Through Uncommon Good’s Fiddleneck Family Farms, unemployed immigrants with farming expertise (whose children are in our Connect to College program) are employed raising pesticide-free and chemical-free fruits and vegetables for the Los Angeles County and San Bernardino County markets. All unsold produce has been distributed directly to poor families who otherwise could not afford to purchase fresh fruits and vegetables.
Fiddleneck Family Farms takes its name from a humble local flower whose stem is in the shape of the neck of a fiddle. Early European settlors noticed that if their cattle ate too much of the flower they got sick, and so concluded that it was a noxious weed that should be eradicated. However, the Native Americans of this region understand how to use the plant both for food and medicine. As a result, the Fiddleneck symbolizes for us the value of having a deep understanding of nature so that we can work with it harmoniously for the mutual benefit of people and the environment. For this reason we have taken the Fiddleneck as our namesake.
Uncommon Good’s first farm was a working farm and educational school tour site in Ontario, CA. It was funded by a $300,000 three year grant from the USDA for a project called PEACH: Pomona Enterprise for Agriculture, Community & Health. PEACH was a partnership with Uncommon Good, its Urban Farmers’Association, the Southern California Agricultural Land Foundation, and the South Coast Resource Conservation & Development Council. That farm has now been spun off as an independent business which supports three farm families under the name Amy’s Farm.
A second Fiddleneck Family Farm was launched by Uncommon Good in Pomona, CA. Partners included a private land owner (the Van Allen Trust) and Tri-City Mental Health Services. This working farm offered food and farm education programs for families, veterans and foster youth, as well as horticultural therapy programming for community wellness. A generous grant from Trinity United Methodist Church in Pomona enabled Uncommon Good farmers to put a portion of this property into vegetable production to produce food for the hungry. This successful program has now been spun off as a permanent program of Tri-City Mental Health Services which will provide its future funding.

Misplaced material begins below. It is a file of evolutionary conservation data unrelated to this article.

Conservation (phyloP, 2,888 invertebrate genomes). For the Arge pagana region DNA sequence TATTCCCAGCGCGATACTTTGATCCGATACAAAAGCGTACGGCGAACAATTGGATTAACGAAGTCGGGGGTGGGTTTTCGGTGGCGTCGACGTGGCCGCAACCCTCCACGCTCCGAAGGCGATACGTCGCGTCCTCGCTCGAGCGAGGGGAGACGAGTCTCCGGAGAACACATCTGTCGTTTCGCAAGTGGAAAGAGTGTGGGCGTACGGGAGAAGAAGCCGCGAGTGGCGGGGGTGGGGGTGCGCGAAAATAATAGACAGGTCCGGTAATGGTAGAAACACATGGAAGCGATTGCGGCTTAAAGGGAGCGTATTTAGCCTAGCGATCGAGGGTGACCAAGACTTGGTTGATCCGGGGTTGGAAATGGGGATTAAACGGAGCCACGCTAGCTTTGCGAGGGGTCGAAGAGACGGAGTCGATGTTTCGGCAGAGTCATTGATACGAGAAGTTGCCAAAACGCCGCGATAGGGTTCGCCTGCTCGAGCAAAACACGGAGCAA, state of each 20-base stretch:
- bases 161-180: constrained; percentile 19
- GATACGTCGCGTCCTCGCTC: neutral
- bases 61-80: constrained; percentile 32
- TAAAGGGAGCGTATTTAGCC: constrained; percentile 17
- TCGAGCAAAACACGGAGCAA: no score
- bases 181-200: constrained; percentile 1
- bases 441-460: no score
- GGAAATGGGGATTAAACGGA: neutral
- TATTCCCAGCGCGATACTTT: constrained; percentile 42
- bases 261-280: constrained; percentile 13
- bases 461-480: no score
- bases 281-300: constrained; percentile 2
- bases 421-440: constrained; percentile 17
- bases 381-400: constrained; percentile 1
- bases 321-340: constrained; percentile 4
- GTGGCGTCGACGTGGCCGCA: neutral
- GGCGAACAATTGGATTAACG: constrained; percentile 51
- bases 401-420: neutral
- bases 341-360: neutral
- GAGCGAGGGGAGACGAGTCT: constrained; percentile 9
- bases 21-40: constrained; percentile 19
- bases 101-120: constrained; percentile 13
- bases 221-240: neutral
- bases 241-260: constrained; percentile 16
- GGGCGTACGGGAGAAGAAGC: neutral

A third Fiddleneck Family Farm is the result of a suggestion from a family that participates in Uncommon Good’s education program. It is a backyard family farm project in which the yards of low-income families are put into fruit and vegetable production. Sales of the produce support fair wages for the farmers. Half of the food produced is distributed to the families whose land is being used and also to other low-income families who otherwise could not afford to buy fresh fruits and vegetables. In addition to the participating Uncommon Good families, other community members are offering their land for inclusion in the network. A local church also is considering participation.
Uncommon Good has developed a food, health and farm curriculum for fourth to six graders based upon its farms and makes it available to local school districts.
Fiddleneck Family Farms is among only a handful of local producers of naturally grown fruits and vegetables for the entire County of Los Angeles which has a population of 12.5 million people and almost no organic fruit and vegetable farms. They also are some of the few organic method producers for San Bernardino County, which is both the largest county in the country and also the fourth worst county in the country for obesity statistics, in large part because of its population’s poor access to healthy food. Fiddleneck Family Farms utilizes natural farming methods that exceed the standards required by the USDA organic certification process.
Our Fiddleneck Family Farms model a way to farm that does not exploit human labor, animals or the land. It produces a high quality, affordable product, using sustainable and healthy farming practices. Coupled with an educational component, it introduces students and their families to a healthful and economically viable relationship to food production and consumption. It reduces unemployment, promotes economic vitality, increases public health, lowers the food carbon footprint for the region, and provides healthy food for the surrounding region.